To support the exercise of federal-question jurisdiction, plaintiffs must present a "substantial" federal claim. Hagans v. Lavine, 415 U.S. 528, 536-38 (1974). The court lacks subject-matter jurisdiction "when the claim is so insubstantial, implausible, foreclosed by prior decisions of this Court, or otherwise completely devoid of merit as not to involve a federal controversy." Steel Co., 523 U.S. at 89 (internal quotation marks omitted); see Hagans, 415 U.S. at 536-38.

Here, although plaintiffs purported to bring a claim under § 1983, they did not identify a federal right that defendants invaded, nor did they allege facts showing that defendants acted under color of state law. Based on the plain language of the statute and Supreme Court precedent, both these elements are essential to a § 1983 claim. See Polk County v. Dodson, 454 U.S. 312, 315 (1981) (requirement that defendants act "under color of state law" is jurisdictional for a § 1983 claim) (quoting statute); Baker v. McCollan, 443 U.S. 137, 140 (1979) (deprivation of a right "secured by the Constitution and [federal] laws" is a "threshold requirement of § 1983") (internal quotation marks omitted). Hence, Plaintiff's § 1983 claim did not support the district court's exercise of federal jurisdiction over their lawsuit. See, e.g., Harline v. DEA, 148 F.3d 1199 (10th Cir. 1998) (physician's due process claim did not present a substantial federal question because it was foreclosed by Supreme Court decisions).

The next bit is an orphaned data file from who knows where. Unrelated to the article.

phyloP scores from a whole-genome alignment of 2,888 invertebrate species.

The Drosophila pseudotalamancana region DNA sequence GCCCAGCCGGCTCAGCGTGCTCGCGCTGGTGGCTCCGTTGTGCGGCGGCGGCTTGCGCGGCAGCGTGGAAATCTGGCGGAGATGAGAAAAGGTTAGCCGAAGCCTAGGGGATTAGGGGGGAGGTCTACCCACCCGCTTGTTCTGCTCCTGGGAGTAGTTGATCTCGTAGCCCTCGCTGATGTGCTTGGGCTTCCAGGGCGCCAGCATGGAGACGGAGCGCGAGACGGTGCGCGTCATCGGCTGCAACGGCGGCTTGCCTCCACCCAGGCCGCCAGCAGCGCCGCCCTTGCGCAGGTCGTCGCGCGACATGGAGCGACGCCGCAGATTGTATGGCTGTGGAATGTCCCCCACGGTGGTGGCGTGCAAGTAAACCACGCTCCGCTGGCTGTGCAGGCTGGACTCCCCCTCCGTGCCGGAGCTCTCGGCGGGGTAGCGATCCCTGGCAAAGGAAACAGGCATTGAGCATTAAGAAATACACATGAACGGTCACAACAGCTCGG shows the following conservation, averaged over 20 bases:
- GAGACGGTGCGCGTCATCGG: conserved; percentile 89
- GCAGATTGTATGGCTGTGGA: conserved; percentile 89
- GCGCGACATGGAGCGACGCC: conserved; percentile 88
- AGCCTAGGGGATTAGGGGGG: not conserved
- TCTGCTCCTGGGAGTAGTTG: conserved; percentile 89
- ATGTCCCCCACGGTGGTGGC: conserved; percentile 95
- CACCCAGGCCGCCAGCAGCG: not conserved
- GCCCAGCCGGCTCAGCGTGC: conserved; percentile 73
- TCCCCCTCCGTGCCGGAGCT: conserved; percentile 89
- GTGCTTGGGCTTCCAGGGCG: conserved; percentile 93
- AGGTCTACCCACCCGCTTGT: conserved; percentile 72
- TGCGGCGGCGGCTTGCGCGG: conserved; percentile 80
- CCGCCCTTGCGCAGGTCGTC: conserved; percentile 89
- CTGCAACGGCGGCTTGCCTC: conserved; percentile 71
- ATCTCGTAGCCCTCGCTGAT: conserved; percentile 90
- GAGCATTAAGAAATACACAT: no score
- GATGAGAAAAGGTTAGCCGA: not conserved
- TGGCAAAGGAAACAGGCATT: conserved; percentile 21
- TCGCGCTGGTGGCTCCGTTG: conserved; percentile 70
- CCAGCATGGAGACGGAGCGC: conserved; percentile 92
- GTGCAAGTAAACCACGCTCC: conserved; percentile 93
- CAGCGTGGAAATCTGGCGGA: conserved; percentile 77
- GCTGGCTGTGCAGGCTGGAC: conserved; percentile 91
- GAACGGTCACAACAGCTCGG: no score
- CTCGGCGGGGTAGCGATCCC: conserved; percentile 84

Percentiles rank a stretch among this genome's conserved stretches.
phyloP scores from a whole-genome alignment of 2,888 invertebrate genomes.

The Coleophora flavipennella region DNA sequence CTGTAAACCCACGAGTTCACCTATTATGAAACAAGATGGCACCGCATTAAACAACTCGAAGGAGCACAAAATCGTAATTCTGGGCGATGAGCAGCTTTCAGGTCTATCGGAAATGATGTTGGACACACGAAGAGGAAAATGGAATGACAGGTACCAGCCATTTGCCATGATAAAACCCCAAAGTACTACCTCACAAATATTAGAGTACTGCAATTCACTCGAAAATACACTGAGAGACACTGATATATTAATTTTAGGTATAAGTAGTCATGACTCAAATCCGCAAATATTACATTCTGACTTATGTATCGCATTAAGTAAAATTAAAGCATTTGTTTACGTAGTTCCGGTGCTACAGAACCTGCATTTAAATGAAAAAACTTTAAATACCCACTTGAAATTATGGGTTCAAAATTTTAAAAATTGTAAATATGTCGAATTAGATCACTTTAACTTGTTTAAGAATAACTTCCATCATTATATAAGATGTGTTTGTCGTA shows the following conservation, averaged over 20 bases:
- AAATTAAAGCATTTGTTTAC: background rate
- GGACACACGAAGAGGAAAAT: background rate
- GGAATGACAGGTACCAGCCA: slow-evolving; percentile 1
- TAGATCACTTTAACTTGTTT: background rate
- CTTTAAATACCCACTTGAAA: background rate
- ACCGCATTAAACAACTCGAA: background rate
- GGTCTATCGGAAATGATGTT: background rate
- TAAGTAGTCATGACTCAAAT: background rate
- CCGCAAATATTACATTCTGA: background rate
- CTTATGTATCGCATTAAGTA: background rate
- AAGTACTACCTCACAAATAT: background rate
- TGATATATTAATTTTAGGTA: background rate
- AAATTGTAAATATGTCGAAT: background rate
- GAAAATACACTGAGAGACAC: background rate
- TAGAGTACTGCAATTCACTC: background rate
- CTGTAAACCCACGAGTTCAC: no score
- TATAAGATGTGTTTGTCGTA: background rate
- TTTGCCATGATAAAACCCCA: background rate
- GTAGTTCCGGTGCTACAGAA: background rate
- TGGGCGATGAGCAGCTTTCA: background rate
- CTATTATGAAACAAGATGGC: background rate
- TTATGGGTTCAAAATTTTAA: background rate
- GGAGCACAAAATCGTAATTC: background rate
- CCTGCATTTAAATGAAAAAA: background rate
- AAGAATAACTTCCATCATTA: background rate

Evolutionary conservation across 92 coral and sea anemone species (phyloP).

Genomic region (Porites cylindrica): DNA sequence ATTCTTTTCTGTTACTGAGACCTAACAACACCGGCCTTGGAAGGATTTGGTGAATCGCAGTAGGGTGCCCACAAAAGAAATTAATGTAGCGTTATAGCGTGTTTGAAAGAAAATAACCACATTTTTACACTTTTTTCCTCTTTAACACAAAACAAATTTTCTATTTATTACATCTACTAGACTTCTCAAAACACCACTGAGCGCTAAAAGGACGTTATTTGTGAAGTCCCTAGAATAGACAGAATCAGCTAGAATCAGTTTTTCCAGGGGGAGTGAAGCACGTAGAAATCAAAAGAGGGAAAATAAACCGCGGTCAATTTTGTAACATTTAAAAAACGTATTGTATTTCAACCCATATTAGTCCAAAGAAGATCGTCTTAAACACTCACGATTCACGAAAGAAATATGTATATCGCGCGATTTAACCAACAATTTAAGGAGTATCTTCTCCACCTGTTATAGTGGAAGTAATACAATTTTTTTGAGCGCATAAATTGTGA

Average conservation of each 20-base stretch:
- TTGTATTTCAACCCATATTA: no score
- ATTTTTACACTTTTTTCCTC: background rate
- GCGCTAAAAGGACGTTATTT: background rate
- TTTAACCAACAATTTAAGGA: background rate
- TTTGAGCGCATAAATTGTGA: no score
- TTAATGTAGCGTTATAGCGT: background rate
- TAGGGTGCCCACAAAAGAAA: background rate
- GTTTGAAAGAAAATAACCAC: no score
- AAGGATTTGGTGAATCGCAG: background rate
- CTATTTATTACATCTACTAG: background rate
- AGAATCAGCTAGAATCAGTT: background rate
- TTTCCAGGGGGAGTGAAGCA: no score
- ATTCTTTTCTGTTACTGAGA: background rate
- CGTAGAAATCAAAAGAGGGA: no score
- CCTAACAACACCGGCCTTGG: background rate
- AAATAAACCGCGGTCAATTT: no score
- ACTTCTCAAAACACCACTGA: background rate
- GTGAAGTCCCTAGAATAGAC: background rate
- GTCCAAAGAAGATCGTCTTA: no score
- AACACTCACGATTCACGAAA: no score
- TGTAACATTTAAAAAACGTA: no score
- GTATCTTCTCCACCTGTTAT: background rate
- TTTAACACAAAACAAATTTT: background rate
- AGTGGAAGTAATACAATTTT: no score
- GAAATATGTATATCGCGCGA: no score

Because the district court lacked jurisdiction over plaintiffs' lawsuit, it lacked authority to dismiss their § 1983 claim "with prejudice," which is a dismissal on the merits. See Steel Co., 523 U.S. at 94-96. Therefore the case must be remanded with directions to the district court to dismiss plaintiffs' lawsuit "without prejudice" for lack of subject-matter jurisdiction.